Lessons from racing – how much is too much?

We raced Wildling in the Outremer Cup regatta last weekend, and while we were careful about our sails and rig loads and didn’t break anything, we did push the boat a bit, and there was one point when we decided we should furl the Code-D because it was getting overpowered, and right when we were furling, the gennaker on the boat next to us literally exploded in a wind gust, creating a vertical tear from head to tack!

It was a scary reminder of the need to pay careful attention to rig loads on a catamaran, and it got me thinking, how much is too much, and how do you know when you’re pushing too hard?

When I learned to sail on monohulls, we were taught the two golden rules for managing an overpowered boat.

Rule #1: When the boat heels too much, depower. Usually first by letting the traveller down and then by reefing. Since Rule #1 varies based on experience and sea state, i.e. 20 degrees of heel feels OK to me, but is too much for Robin, we have golden Rule #2.

Rule #2: It’s time to take a reef when you first think about it. Or in our case, it’s time to take a reef when Robin tells me to stop leaning us over so far, damnit! Gusty conditions on a monohull are not a big deal either, just reef to give a comfortable heel most of the time, and let the boat heel further every now and then to spill the power from the gusts.

So how do we apply these two golden rules to a catamaran? It turns out, not very easily. It becomes less of a feel thing, (at least until you get to know your boat) and more of a numbers game. Catamarans don’t heel, so they can’t spill the power of the wind, all the power has to be absorbed by the rig. In gusty conditions, this becomes dangerous, as rig loads can become unsafe very quickly, so the golden rule for catamaran reefing is to reef for the gusts. But since the gusts are occasional, how do we know when and how much to reef, and what happens if we carry too much sail? We’re not going to capsize in 25 knots of wind, so no big deal right? Since stories of rig failure, broken masts and exploding blocks seem more common on catamarans than monohulls, I think it might be a bigger deal than I realized.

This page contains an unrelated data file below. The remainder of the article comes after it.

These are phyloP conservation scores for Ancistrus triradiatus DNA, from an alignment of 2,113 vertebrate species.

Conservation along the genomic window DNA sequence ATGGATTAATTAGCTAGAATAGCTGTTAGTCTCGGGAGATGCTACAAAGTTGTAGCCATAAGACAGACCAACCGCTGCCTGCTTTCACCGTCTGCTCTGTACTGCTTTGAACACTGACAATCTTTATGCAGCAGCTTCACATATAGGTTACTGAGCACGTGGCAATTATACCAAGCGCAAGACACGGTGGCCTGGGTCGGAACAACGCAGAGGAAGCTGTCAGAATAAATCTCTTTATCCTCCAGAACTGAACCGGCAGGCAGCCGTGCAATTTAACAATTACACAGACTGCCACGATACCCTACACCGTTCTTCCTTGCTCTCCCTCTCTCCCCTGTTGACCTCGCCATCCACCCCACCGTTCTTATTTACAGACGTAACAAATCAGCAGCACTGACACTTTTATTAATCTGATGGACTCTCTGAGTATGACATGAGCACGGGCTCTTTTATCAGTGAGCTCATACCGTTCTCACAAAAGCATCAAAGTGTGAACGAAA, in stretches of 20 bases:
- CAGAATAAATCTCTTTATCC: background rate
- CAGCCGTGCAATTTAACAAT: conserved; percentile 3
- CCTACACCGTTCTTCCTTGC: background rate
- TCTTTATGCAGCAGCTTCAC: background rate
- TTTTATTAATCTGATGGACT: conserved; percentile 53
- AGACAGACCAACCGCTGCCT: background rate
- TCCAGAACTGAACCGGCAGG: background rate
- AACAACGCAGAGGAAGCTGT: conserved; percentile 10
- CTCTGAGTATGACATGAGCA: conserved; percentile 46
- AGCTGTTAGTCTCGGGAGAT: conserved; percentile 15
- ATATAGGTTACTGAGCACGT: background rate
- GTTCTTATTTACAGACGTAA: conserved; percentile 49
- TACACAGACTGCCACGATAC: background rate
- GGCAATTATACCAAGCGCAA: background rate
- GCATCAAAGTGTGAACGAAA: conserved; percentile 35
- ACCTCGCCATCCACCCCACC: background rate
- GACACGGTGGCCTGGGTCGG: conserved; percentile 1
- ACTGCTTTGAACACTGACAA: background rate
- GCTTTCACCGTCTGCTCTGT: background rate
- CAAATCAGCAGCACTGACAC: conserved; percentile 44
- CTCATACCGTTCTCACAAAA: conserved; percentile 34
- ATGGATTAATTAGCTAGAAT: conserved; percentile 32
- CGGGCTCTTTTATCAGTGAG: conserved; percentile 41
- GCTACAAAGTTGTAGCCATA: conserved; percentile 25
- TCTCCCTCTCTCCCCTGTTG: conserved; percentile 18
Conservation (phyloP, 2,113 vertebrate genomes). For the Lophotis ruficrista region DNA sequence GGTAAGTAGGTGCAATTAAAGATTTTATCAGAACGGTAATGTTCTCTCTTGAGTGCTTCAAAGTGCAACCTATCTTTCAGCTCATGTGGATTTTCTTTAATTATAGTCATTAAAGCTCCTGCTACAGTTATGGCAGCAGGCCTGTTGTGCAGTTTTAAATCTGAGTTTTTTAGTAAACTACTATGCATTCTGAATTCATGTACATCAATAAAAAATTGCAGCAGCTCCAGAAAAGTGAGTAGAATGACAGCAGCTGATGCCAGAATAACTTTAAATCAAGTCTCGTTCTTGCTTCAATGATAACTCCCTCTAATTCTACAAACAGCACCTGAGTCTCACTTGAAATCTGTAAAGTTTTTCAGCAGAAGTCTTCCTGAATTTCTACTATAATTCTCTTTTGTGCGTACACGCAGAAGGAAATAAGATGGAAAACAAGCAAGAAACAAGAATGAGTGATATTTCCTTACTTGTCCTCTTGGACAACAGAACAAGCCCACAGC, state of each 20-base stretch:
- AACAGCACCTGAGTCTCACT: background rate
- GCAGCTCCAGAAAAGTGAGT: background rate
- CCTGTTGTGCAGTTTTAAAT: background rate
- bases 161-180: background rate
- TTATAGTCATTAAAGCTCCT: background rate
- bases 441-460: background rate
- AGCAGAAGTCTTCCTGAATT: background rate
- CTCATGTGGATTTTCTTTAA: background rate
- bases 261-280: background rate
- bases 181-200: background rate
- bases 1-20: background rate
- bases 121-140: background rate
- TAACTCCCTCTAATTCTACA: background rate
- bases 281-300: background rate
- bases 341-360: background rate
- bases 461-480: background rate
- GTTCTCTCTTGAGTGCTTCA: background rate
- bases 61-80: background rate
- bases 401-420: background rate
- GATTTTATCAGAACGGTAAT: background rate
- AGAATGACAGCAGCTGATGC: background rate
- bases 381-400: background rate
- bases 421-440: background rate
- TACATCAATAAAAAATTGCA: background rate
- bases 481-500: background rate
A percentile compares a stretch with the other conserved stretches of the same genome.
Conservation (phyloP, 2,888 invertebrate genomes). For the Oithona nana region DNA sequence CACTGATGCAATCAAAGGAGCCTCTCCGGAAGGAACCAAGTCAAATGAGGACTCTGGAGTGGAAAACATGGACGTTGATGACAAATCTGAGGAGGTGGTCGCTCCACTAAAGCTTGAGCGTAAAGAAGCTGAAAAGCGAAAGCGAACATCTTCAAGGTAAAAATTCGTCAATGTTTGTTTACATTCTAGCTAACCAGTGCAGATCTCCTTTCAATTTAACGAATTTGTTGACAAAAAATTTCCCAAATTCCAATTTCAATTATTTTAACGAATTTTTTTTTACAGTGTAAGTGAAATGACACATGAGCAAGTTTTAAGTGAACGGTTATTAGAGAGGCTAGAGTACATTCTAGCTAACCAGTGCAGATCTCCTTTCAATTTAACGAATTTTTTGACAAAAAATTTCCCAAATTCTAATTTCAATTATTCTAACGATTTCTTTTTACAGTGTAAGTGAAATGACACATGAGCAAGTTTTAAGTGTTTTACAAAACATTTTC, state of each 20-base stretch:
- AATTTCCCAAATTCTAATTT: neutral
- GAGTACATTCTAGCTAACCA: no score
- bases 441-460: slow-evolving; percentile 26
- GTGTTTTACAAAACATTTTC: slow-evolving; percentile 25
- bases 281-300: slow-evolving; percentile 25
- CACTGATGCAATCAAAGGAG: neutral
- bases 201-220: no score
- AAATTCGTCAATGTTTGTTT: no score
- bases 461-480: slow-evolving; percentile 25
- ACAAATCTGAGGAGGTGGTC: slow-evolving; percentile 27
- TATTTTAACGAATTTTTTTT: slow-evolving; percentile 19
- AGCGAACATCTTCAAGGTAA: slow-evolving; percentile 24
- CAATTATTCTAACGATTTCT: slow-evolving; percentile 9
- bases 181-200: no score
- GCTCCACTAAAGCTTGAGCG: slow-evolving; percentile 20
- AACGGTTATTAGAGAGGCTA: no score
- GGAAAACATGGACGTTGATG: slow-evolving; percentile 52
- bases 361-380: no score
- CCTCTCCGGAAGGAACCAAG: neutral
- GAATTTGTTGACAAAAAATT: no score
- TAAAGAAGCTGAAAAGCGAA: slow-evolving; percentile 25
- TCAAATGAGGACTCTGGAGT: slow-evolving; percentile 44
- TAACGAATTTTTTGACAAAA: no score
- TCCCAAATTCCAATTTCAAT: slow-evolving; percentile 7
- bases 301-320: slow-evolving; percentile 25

Our catamaran came with a reefing plan from Outremer. The plan tells us at what wind speeds we need to reef, or change headsails to avoid overloading the rig or capsizing. Here’s the reefing plan for Wildling:

Reefing Plan Outremer 5X

Reefing Plan – Outremer 5X

We were above this plan at times during the Outremer Cup, and nothing broke, we even flew our Code-D in 20 knots, so we have proven that Wildling can handle more load than this plan dictates, so is the plan just a conservative suggestion from the manufacturer, designed to make sure no boat ever gets damaged, or is it a prime directive to be broken only at great risk? After our racing experience, the answer wasn’t as clear to me, so I did some calculations to try and find out.

Before I go into the calculations, I want to give a plug to the Attainable Adventure Cruising website. John, the author, has published a large amount of excellent information on offshore cruising and I have learned a lot from him. I was reading his article on rigging a “proper” jibe preventer (because after our autopilot went crazy last year and jibed us without warning, I need to rig a system to protect the boom when it happens again). In the article he talks about mainsheet loading at different wind velocities and how to calculate the forces the preventer needs to be able to withstand. I started calculating the loads on our mainsheet using the Harken formula in John’s article, and the results were pretty interesting, so I ended up building a spreadsheet to determine Widling’s mainsheet loads at different wind velocities and different reefing points.